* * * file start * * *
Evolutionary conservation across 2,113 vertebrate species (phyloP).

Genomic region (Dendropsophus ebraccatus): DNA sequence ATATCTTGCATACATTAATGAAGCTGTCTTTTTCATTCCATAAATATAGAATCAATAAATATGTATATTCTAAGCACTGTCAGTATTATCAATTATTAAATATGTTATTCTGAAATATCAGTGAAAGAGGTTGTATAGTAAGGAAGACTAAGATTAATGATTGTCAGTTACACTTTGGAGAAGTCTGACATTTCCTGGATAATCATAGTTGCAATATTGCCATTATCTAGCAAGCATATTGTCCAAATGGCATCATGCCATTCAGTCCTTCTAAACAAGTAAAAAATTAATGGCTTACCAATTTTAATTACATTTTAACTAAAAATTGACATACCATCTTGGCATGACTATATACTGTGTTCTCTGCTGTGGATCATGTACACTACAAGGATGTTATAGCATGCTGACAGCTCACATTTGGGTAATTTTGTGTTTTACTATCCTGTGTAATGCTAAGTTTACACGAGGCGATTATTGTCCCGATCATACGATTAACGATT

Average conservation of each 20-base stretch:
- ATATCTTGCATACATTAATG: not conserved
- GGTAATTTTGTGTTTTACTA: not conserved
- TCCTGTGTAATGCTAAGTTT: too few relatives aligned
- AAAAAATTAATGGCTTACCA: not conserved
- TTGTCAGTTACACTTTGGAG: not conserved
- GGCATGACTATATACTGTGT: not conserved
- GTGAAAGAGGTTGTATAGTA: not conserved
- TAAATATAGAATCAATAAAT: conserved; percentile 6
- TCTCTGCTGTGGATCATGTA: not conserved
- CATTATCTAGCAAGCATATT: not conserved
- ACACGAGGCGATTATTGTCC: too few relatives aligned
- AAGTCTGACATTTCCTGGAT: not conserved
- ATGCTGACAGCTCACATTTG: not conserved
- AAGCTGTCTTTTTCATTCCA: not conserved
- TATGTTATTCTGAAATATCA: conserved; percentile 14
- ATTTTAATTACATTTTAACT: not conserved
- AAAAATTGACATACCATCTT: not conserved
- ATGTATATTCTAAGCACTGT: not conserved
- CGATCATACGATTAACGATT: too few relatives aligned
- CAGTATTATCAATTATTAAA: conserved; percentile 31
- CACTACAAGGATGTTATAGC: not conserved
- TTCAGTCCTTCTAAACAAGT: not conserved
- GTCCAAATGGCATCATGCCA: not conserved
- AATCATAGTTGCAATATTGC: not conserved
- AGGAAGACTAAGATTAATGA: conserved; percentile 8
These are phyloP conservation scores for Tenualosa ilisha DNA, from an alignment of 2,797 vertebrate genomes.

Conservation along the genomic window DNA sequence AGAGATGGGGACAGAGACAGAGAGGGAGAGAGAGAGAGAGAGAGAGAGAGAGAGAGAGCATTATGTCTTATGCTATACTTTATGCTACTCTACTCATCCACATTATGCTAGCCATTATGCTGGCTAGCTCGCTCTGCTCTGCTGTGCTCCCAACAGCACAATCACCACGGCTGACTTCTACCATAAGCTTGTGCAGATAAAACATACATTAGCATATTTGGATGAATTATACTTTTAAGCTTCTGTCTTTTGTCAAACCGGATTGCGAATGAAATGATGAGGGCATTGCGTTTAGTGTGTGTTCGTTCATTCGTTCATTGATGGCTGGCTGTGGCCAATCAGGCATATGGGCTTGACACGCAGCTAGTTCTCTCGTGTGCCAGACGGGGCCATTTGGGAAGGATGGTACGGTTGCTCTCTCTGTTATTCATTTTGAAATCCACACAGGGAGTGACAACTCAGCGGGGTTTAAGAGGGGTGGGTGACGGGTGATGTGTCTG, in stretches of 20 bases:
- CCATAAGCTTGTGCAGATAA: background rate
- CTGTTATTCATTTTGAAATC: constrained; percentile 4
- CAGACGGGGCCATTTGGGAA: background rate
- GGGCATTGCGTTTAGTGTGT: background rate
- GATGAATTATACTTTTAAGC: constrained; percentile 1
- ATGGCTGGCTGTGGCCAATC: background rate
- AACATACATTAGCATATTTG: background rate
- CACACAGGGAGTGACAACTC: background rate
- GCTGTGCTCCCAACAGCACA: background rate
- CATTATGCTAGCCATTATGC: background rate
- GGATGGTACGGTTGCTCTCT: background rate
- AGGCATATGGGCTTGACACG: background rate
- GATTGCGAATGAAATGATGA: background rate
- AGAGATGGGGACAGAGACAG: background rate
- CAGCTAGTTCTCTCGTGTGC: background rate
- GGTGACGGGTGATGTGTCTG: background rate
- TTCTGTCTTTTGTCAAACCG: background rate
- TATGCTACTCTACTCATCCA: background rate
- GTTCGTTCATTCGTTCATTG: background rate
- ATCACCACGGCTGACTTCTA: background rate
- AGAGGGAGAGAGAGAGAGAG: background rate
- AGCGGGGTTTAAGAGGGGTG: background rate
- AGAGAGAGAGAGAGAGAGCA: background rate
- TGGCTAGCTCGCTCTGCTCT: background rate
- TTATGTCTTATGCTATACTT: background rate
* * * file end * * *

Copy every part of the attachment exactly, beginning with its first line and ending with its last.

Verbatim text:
Evolutionary conservation across 2,113 vertebrate species (phyloP).

Genomic region (Dendropsophus ebraccatus): DNA sequence ATATCTTGCATACATTAATGAAGCTGTCTTTTTCATTCCATAAATATAGAATCAATAAATATGTATATTCTAAGCACTGTCAGTATTATCAATTATTAAATATGTTATTCTGAAATATCAGTGAAAGAGGTTGTATAGTAAGGAAGACTAAGATTAATGATTGTCAGTTACACTTTGGAGAAGTCTGACATTTCCTGGATAATCATAGTTGCAATATTGCCATTATCTAGCAAGCATATTGTCCAAATGGCATCATGCCATTCAGTCCTTCTAAACAAGTAAAAAATTAATGGCTTACCAATTTTAATTACATTTTAACTAAAAATTGACATACCATCTTGGCATGACTATATACTGTGTTCTCTGCTGTGGATCATGTACACTACAAGGATGTTATAGCATGCTGACAGCTCACATTTGGGTAATTTTGTGTTTTACTATCCTGTGTAATGCTAAGTTTACACGAGGCGATTATTGTCCCGATCATACGATTAACGATT

Average conservation of each 20-base stretch:
- ATATCTTGCATACATTAATG: not conserved
- GGTAATTTTGTGTTTTACTA: not conserved
- TCCTGTGTAATGCTAAGTTT: too few relatives aligned
- AAAAAATTAATGGCTTACCA: not conserved
- TTGTCAGTTACACTTTGGAG: not conserved
- GGCATGACTATATACTGTGT: not conserved
- GTGAAAGAGGTTGTATAGTA: not conserved
- TAAATATAGAATCAATAAAT: conserved; percentile 6
- TCTCTGCTGTGGATCATGTA: not conserved
- CATTATCTAGCAAGCATATT: not conserved
- ACACGAGGCGATTATTGTCC: too few relatives aligned
- AAGTCTGACATTTCCTGGAT: not conserved
- ATGCTGACAGCTCACATTTG: not conserved
- AAGCTGTCTTTTTCATTCCA: not conserved
- TATGTTATTCTGAAATATCA: conserved; percentile 14
- ATTTTAATTACATTTTAACT: not conserved
- AAAAATTGACATACCATCTT: not conserved
- ATGTATATTCTAAGCACTGT: not conserved
- CGATCATACGATTAACGATT: too few relatives aligned
- CAGTATTATCAATTATTAAA: conserved; percentile 31
- CACTACAAGGATGTTATAGC: not conserved
- TTCAGTCCTTCTAAACAAGT: not conserved
- GTCCAAATGGCATCATGCCA: not conserved
- AATCATAGTTGCAATATTGC: not conserved
- AGGAAGACTAAGATTAATGA: conserved; percentile 8
These are phyloP conservation scores for Tenualosa ilisha DNA, from an alignment of 2,797 vertebrate genomes.

Conservation along the genomic window DNA sequence AGAGATGGGGACAGAGACAGAGAGGGAGAGAGAGAGAGAGAGAGAGAGAGAGAGAGAGCATTATGTCTTATGCTATACTTTATGCTACTCTACTCATCCACATTATGCTAGCCATTATGCTGGCTAGCTCGCTCTGCTCTGCTGTGCTCCCAACAGCACAATCACCACGGCTGACTTCTACCATAAGCTTGTGCAGATAAAACATACATTAGCATATTTGGATGAATTATACTTTTAAGCTTCTGTCTTTTGTCAAACCGGATTGCGAATGAAATGATGAGGGCATTGCGTTTAGTGTGTGTTCGTTCATTCGTTCATTGATGGCTGGCTGTGGCCAATCAGGCATATGGGCTTGACACGCAGCTAGTTCTCTCGTGTGCCAGACGGGGCCATTTGGGAAGGATGGTACGGTTGCTCTCTCTGTTATTCATTTTGAAATCCACACAGGGAGTGACAACTCAGCGGGGTTTAAGAGGGGTGGGTGACGGGTGATGTGTCTG, in stretches of 20 bases:
- CCATAAGCTTGTGCAGATAA: background rate
- CTGTTATTCATTTTGAAATC: constrained; percentile 4
- CAGACGGGGCCATTTGGGAA: background rate
- GGGCATTGCGTTTAGTGTGT: background rate
- GATGAATTATACTTTTAAGC: constrained; percentile 1
- ATGGCTGGCTGTGGCCAATC: background rate
- AACATACATTAGCATATTTG: background rate
- CACACAGGGAGTGACAACTC: background rate
- GCTGTGCTCCCAACAGCACA: background rate
- CATTATGCTAGCCATTATGC: background rate
- GGATGGTACGGTTGCTCTCT: background rate
- AGGCATATGGGCTTGACACG: background rate
- GATTGCGAATGAAATGATGA: background rate
- AGAGATGGGGACAGAGACAG: background rate
- CAGCTAGTTCTCTCGTGTGC: background rate
- GGTGACGGGTGATGTGTCTG: background rate
- TTCTGTCTTTTGTCAAACCG: background rate
- TATGCTACTCTACTCATCCA: background rate
- GTTCGTTCATTCGTTCATTG: background rate
- ATCACCACGGCTGACTTCTA: background rate
- AGAGGGAGAGAGAGAGAGAG: background rate
- AGCGGGGTTTAAGAGGGGTG: background rate
- AGAGAGAGAGAGAGAGAGCA: background rate
- TGGCTAGCTCGCTCTGCTCT: background rate
- TTATGTCTTATGCTATACTT: background rate